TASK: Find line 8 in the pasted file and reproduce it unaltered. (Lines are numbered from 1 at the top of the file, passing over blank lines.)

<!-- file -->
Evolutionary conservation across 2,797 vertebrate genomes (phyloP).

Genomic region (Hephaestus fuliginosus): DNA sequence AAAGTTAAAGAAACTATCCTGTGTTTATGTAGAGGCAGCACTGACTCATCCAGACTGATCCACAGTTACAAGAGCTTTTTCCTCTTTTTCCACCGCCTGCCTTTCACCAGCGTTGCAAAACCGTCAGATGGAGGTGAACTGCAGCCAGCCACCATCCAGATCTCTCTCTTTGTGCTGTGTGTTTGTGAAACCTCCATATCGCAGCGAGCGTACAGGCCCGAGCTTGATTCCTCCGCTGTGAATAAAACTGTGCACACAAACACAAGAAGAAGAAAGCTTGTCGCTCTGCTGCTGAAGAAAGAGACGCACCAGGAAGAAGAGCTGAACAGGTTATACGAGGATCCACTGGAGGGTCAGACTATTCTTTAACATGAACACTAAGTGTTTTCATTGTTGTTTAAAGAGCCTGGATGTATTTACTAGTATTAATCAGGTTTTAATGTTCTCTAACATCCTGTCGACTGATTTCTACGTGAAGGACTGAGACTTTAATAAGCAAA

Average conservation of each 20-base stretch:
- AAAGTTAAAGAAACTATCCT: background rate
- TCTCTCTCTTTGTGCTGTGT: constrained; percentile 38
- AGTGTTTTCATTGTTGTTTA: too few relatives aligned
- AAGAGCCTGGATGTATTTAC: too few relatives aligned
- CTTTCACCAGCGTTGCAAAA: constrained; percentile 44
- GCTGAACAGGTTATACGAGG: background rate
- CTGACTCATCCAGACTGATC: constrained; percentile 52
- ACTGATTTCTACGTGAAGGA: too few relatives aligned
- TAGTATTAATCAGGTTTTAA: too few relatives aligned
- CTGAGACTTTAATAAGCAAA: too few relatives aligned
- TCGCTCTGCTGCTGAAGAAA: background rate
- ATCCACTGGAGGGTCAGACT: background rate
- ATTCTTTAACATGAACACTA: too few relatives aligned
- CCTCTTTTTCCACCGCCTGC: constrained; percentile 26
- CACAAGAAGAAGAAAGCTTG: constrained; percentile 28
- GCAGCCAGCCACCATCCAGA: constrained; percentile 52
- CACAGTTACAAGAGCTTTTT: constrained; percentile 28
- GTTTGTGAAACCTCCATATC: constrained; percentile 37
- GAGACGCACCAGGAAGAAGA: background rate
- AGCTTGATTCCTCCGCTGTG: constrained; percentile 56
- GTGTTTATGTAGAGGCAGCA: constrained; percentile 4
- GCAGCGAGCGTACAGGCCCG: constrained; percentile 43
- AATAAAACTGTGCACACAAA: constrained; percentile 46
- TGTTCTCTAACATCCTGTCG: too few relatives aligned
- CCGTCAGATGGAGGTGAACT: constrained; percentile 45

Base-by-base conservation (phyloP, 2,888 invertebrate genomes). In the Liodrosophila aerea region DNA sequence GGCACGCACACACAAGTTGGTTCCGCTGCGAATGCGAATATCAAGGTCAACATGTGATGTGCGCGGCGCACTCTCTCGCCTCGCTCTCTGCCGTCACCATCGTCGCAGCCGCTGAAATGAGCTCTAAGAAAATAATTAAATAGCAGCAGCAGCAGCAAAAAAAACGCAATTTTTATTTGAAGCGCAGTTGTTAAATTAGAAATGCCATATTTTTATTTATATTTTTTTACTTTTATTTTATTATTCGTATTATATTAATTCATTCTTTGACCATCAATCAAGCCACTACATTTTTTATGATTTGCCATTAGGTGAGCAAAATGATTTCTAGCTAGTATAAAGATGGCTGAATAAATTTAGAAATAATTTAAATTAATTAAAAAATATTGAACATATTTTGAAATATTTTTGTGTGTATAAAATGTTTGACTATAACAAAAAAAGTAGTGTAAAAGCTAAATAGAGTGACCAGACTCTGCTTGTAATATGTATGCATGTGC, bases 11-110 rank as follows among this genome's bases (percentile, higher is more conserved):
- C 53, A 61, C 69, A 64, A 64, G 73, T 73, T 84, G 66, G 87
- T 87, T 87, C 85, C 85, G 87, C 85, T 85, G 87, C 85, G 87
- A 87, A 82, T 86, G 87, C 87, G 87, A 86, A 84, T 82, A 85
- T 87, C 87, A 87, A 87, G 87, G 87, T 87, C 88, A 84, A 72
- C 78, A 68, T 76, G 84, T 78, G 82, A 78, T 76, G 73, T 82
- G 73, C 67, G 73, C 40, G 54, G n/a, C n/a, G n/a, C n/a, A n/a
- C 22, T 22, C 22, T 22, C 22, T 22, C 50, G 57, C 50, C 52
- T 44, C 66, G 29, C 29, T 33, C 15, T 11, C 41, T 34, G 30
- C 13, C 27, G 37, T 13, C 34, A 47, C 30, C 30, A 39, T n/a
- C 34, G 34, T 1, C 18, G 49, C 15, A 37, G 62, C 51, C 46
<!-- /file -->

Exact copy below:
- CTTTCACCAGCGTTGCAAAA: constrained; percentile 44